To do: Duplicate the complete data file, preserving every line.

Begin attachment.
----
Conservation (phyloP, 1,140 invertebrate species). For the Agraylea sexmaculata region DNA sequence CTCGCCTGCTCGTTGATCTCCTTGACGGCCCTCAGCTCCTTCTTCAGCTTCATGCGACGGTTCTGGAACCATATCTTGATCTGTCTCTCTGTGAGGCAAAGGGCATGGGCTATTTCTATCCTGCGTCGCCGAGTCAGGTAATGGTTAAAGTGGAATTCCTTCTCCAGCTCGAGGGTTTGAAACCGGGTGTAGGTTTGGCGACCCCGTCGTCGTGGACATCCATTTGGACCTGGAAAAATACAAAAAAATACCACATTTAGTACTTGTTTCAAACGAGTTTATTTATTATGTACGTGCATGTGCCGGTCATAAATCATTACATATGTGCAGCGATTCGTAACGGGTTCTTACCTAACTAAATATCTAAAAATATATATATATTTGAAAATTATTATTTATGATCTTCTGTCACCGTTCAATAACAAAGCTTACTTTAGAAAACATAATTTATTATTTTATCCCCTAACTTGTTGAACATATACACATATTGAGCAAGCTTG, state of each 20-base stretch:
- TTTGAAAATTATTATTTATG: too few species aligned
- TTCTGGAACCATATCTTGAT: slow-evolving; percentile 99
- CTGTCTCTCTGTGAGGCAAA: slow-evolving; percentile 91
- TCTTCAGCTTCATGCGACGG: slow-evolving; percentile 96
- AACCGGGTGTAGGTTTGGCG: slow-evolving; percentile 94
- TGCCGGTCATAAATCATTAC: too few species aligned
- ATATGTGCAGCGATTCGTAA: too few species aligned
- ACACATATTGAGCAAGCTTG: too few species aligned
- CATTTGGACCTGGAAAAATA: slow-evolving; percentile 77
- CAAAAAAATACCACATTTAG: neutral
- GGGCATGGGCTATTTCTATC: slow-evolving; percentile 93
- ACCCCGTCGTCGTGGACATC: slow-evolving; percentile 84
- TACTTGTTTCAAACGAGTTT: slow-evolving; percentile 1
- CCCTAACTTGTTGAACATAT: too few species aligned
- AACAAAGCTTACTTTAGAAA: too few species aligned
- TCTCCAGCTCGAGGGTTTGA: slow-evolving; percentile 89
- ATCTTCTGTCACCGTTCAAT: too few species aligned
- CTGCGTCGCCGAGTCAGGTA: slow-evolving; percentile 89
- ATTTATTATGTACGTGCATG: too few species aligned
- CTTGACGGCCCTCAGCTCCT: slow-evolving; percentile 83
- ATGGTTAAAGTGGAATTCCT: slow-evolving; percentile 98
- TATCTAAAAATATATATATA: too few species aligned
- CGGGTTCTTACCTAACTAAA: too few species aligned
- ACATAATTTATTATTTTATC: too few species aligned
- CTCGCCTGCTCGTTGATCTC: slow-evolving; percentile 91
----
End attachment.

Conservation (phyloP, 1,140 invertebrate species). For the Agraylea sexmaculata region DNA sequence CTCGCCTGCTCGTTGATCTCCTTGACGGCCCTCAGCTCCTTCTTCAGCTTCATGCGACGGTTCTGGAACCATATCTTGATCTGTCTCTCTGTGAGGCAAAGGGCATGGGCTATTTCTATCCTGCGTCGCCGAGTCAGGTAATGGTTAAAGTGGAATTCCTTCTCCAGCTCGAGGGTTTGAAACCGGGTGTAGGTTTGGCGACCCCGTCGTCGTGGACATCCATTTGGACCTGGAAAAATACAAAAAAATACCACATTTAGTACTTGTTTCAAACGAGTTTATTTATTATGTACGTGCATGTGCCGGTCATAAATCATTACATATGTGCAGCGATTCGTAACGGGTTCTTACCTAACTAAATATCTAAAAATATATATATATTTGAAAATTATTATTTATGATCTTCTGTCACCGTTCAATAACAAAGCTTACTTTAGAAAACATAATTTATTATTTTATCCCCTAACTTGTTGAACATATACACATATTGAGCAAGCTTG, state of each 20-base stretch:
- TTTGAAAATTATTATTTATG: too few species aligned
- TTCTGGAACCATATCTTGAT: slow-evolving; percentile 99
- CTGTCTCTCTGTGAGGCAAA: slow-evolving; percentile 91
- TCTTCAGCTTCATGCGACGG: slow-evolving; percentile 96
- AACCGGGTGTAGGTTTGGCG: slow-evolving; percentile 94
- TGCCGGTCATAAATCATTAC: too few species aligned
- ATATGTGCAGCGATTCGTAA: too few species aligned
- ACACATATTGAGCAAGCTTG: too few species aligned
- CATTTGGACCTGGAAAAATA: slow-evolving; percentile 77
- CAAAAAAATACCACATTTAG: neutral
- GGGCATGGGCTATTTCTATC: slow-evolving; percentile 93
- ACCCCGTCGTCGTGGACATC: slow-evolving; percentile 84
- TACTTGTTTCAAACGAGTTT: slow-evolving; percentile 1
- CCCTAACTTGTTGAACATAT: too few species aligned
- AACAAAGCTTACTTTAGAAA: too few species aligned
- TCTCCAGCTCGAGGGTTTGA: slow-evolving; percentile 89
- ATCTTCTGTCACCGTTCAAT: too few species aligned
- CTGCGTCGCCGAGTCAGGTA: slow-evolving; percentile 89
- ATTTATTATGTACGTGCATG: too few species aligned
- CTTGACGGCCCTCAGCTCCT: slow-evolving; percentile 83
- ATGGTTAAAGTGGAATTCCT: slow-evolving; percentile 98
- TATCTAAAAATATATATATA: too few species aligned
- CGGGTTCTTACCTAACTAAA: too few species aligned
- ACATAATTTATTATTTTATC: too few species aligned
- CTCGCCTGCTCGTTGATCTC: slow-evolving; percentile 91